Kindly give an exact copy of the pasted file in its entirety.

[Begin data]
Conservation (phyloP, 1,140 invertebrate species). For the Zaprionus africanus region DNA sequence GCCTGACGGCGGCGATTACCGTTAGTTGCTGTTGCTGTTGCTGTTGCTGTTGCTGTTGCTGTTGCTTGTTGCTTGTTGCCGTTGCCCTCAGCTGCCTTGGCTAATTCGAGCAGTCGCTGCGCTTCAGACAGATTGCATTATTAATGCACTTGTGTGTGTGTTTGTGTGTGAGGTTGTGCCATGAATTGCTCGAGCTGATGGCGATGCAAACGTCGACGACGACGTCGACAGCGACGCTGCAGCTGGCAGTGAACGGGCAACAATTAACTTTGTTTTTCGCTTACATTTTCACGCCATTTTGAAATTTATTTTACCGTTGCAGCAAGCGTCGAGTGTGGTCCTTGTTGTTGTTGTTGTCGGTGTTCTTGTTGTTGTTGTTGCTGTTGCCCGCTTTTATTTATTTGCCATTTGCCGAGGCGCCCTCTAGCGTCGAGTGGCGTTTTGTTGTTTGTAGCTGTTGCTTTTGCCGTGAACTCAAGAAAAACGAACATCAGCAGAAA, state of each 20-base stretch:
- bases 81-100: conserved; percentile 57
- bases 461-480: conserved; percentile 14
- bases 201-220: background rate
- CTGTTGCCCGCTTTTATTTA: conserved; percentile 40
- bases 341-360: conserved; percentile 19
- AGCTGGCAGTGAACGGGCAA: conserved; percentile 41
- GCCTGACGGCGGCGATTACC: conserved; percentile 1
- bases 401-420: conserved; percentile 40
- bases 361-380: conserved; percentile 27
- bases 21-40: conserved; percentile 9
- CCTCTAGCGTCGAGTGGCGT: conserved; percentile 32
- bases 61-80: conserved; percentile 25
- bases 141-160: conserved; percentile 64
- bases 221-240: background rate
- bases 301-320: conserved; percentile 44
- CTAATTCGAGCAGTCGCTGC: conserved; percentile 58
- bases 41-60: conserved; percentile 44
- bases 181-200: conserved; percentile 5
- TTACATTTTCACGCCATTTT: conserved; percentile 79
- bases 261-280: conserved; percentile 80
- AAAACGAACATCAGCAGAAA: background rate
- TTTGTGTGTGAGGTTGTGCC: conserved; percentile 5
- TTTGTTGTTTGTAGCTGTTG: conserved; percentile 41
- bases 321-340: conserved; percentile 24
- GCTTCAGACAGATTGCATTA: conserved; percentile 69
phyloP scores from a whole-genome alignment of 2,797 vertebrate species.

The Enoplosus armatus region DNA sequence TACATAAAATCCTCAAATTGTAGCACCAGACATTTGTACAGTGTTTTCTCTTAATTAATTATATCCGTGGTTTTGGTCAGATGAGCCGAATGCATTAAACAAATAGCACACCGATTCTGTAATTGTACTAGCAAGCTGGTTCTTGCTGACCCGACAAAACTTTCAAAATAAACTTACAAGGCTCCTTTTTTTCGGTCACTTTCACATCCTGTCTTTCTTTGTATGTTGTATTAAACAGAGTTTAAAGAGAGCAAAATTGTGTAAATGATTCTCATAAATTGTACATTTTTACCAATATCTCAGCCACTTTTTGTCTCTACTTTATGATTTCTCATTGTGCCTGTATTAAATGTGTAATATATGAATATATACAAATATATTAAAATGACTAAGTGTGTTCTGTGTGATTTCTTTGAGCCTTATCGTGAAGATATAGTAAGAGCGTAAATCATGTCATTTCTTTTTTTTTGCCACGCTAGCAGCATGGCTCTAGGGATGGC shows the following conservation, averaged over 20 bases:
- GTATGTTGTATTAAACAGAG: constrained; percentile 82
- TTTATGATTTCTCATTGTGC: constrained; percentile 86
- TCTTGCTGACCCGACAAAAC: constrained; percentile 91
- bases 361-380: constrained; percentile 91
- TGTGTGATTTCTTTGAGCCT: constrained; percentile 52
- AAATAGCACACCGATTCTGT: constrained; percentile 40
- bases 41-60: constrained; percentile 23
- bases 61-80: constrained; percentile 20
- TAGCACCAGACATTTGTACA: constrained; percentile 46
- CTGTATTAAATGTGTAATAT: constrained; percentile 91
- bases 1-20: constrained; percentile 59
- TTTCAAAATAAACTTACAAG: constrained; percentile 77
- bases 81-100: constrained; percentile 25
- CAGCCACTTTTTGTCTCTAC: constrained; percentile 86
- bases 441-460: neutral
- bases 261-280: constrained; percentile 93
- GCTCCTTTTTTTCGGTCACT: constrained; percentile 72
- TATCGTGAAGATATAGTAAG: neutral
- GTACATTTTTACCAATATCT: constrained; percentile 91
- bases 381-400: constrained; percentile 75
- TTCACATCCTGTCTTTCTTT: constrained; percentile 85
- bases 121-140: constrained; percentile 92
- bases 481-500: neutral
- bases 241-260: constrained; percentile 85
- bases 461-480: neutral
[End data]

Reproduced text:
Conservation (phyloP, 1,140 invertebrate species). For the Zaprionus africanus region DNA sequence GCCTGACGGCGGCGATTACCGTTAGTTGCTGTTGCTGTTGCTGTTGCTGTTGCTGTTGCTGTTGCTTGTTGCTTGTTGCCGTTGCCCTCAGCTGCCTTGGCTAATTCGAGCAGTCGCTGCGCTTCAGACAGATTGCATTATTAATGCACTTGTGTGTGTGTTTGTGTGTGAGGTTGTGCCATGAATTGCTCGAGCTGATGGCGATGCAAACGTCGACGACGACGTCGACAGCGACGCTGCAGCTGGCAGTGAACGGGCAACAATTAACTTTGTTTTTCGCTTACATTTTCACGCCATTTTGAAATTTATTTTACCGTTGCAGCAAGCGTCGAGTGTGGTCCTTGTTGTTGTTGTTGTCGGTGTTCTTGTTGTTGTTGTTGCTGTTGCCCGCTTTTATTTATTTGCCATTTGCCGAGGCGCCCTCTAGCGTCGAGTGGCGTTTTGTTGTTTGTAGCTGTTGCTTTTGCCGTGAACTCAAGAAAAACGAACATCAGCAGAAA, state of each 20-base stretch:
- bases 81-100: conserved; percentile 57
- bases 461-480: conserved; percentile 14
- bases 201-220: background rate
- CTGTTGCCCGCTTTTATTTA: conserved; percentile 40
- bases 341-360: conserved; percentile 19
- AGCTGGCAGTGAACGGGCAA: conserved; percentile 41
- GCCTGACGGCGGCGATTACC: conserved; percentile 1
- bases 401-420: conserved; percentile 40
- bases 361-380: conserved; percentile 27
- bases 21-40: conserved; percentile 9
- CCTCTAGCGTCGAGTGGCGT: conserved; percentile 32
- bases 61-80: conserved; percentile 25
- bases 141-160: conserved; percentile 64
- bases 221-240: background rate
- bases 301-320: conserved; percentile 44
- CTAATTCGAGCAGTCGCTGC: conserved; percentile 58
- bases 41-60: conserved; percentile 44
- bases 181-200: conserved; percentile 5
- TTACATTTTCACGCCATTTT: conserved; percentile 79
- bases 261-280: conserved; percentile 80
- AAAACGAACATCAGCAGAAA: background rate
- TTTGTGTGTGAGGTTGTGCC: conserved; percentile 5
- TTTGTTGTTTGTAGCTGTTG: conserved; percentile 41
- bases 321-340: conserved; percentile 24
- GCTTCAGACAGATTGCATTA: conserved; percentile 69
phyloP scores from a whole-genome alignment of 2,797 vertebrate species.

The Enoplosus armatus region DNA sequence TACATAAAATCCTCAAATTGTAGCACCAGACATTTGTACAGTGTTTTCTCTTAATTAATTATATCCGTGGTTTTGGTCAGATGAGCCGAATGCATTAAACAAATAGCACACCGATTCTGTAATTGTACTAGCAAGCTGGTTCTTGCTGACCCGACAAAACTTTCAAAATAAACTTACAAGGCTCCTTTTTTTCGGTCACTTTCACATCCTGTCTTTCTTTGTATGTTGTATTAAACAGAGTTTAAAGAGAGCAAAATTGTGTAAATGATTCTCATAAATTGTACATTTTTACCAATATCTCAGCCACTTTTTGTCTCTACTTTATGATTTCTCATTGTGCCTGTATTAAATGTGTAATATATGAATATATACAAATATATTAAAATGACTAAGTGTGTTCTGTGTGATTTCTTTGAGCCTTATCGTGAAGATATAGTAAGAGCGTAAATCATGTCATTTCTTTTTTTTTGCCACGCTAGCAGCATGGCTCTAGGGATGGC shows the following conservation, averaged over 20 bases:
- GTATGTTGTATTAAACAGAG: constrained; percentile 82
- TTTATGATTTCTCATTGTGC: constrained; percentile 86
- TCTTGCTGACCCGACAAAAC: constrained; percentile 91
- bases 361-380: constrained; percentile 91
- TGTGTGATTTCTTTGAGCCT: constrained; percentile 52
- AAATAGCACACCGATTCTGT: constrained; percentile 40
- bases 41-60: constrained; percentile 23
- bases 61-80: constrained; percentile 20
- TAGCACCAGACATTTGTACA: constrained; percentile 46
- CTGTATTAAATGTGTAATAT: constrained; percentile 91
- bases 1-20: constrained; percentile 59
- TTTCAAAATAAACTTACAAG: constrained; percentile 77
- bases 81-100: constrained; percentile 25
- CAGCCACTTTTTGTCTCTAC: constrained; percentile 86
- bases 441-460: neutral
- bases 261-280: constrained; percentile 93
- GCTCCTTTTTTTCGGTCACT: constrained; percentile 72
- TATCGTGAAGATATAGTAAG: neutral
- GTACATTTTTACCAATATCT: constrained; percentile 91
- bases 381-400: constrained; percentile 75
- TTCACATCCTGTCTTTCTTT: constrained; percentile 85
- bases 121-140: constrained; percentile 92
- bases 481-500: neutral
- bases 241-260: constrained; percentile 85
- bases 461-480: neutral